In home office organizing one of the major impediments to cleanup is the large quantity of paper that has to be sorted, filed, subsequently out of files for viewing, and put back again. As Abrahamson and Freedman (2005) accurately note, this can be a time consuming and expensive process, especially if you keep a voluminous number of documents. The hassle of having to physically file paperwork, combined with the opportunity cost present in filing and retrieval are what prompted me to go paperless.
All my bills are now directly debited from my bank account. I received mailed transaction receipts until I chose the “eco-friendly option,” which allowed me to view these statements online. The resulting financial control has enabled me to switch money between accounts (banking and retirement), see my statements 24/7 without having to request backup copies, and to browse archives of past statements. The online option has provided the convenience of transacting business from my home, and the freedom to make my own choices. Other added bonuses include less mail, (and in the case of bill paying) improved credit as a byproduct of electronic punctuality.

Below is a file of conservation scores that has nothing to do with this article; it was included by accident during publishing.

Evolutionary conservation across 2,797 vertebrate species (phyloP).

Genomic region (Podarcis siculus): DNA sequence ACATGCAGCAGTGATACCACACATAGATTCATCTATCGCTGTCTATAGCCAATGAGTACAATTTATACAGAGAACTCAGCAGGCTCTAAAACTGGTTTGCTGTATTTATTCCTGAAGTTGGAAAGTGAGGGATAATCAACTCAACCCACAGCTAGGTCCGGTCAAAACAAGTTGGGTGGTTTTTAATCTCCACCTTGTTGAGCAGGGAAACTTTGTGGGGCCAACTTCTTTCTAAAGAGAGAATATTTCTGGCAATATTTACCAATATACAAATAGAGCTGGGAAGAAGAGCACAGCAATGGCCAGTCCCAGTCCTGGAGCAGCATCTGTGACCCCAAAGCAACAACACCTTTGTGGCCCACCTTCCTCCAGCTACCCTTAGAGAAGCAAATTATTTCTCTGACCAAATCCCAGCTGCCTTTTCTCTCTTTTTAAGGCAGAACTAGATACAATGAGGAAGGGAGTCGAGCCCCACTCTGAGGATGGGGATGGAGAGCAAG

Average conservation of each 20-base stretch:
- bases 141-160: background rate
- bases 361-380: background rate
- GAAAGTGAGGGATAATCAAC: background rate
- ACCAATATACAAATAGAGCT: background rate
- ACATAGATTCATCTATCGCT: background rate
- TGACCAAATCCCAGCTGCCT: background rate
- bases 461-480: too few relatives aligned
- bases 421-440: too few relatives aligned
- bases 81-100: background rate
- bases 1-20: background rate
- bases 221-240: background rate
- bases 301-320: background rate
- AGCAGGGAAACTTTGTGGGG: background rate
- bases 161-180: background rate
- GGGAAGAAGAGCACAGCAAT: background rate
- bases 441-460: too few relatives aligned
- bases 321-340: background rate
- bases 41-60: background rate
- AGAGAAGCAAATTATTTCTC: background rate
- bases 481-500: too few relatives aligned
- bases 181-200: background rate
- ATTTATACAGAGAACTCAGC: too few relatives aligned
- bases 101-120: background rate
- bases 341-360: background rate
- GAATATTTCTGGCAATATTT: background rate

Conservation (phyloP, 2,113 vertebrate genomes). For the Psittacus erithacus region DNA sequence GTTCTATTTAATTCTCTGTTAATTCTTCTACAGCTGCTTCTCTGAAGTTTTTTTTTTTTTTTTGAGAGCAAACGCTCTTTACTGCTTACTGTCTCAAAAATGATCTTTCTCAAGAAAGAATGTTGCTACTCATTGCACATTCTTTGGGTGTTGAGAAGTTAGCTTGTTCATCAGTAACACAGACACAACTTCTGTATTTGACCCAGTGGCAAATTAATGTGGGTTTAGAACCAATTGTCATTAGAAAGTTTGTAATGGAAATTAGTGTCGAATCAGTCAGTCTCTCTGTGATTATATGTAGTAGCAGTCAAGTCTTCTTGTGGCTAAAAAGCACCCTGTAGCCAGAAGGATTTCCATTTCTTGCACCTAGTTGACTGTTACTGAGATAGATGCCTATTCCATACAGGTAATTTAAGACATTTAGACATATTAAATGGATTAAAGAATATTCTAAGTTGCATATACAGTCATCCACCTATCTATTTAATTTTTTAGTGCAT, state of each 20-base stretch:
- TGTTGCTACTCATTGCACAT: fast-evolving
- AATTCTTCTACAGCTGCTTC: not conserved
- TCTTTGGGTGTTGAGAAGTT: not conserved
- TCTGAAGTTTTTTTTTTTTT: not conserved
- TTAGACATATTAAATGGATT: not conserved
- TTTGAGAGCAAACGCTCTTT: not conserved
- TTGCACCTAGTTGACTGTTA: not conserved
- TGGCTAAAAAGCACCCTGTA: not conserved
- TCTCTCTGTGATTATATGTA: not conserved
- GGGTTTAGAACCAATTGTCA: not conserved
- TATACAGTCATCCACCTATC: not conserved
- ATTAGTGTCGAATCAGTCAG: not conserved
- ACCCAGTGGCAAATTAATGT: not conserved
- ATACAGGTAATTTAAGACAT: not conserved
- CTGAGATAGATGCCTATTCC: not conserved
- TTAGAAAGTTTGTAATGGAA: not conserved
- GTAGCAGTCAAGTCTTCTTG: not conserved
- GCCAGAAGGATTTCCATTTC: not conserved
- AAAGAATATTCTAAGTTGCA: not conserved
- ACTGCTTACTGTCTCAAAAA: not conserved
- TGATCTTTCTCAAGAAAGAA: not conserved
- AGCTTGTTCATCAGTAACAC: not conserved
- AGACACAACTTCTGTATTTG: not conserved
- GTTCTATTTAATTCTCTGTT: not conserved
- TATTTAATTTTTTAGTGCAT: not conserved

Decreased stamp usage, less worry that personal information will be compromised (in either a mailbox or garbage raid), and a peace of mind that everything is being handled behind the scenes are byproducts of virtual bill paying.
Decreased need to shred and store help save time and space, while conserving your resources for more important tasks. I took the added step of calling vendors that send me unwanted advertisements, and I asked to be removed from their mailing lists. Many of these institutions maintain a privacy department that is specifically designated to handle such requests.
“Going paperless” requires some work upfront, but it’s a onetime occurrence that pays off handsomely in terms of improved efficiency and clutter elimination.
Abrahamson, E., & Freedman, D. H. (2005). A Perfect Mess. New York: Bay Back Books.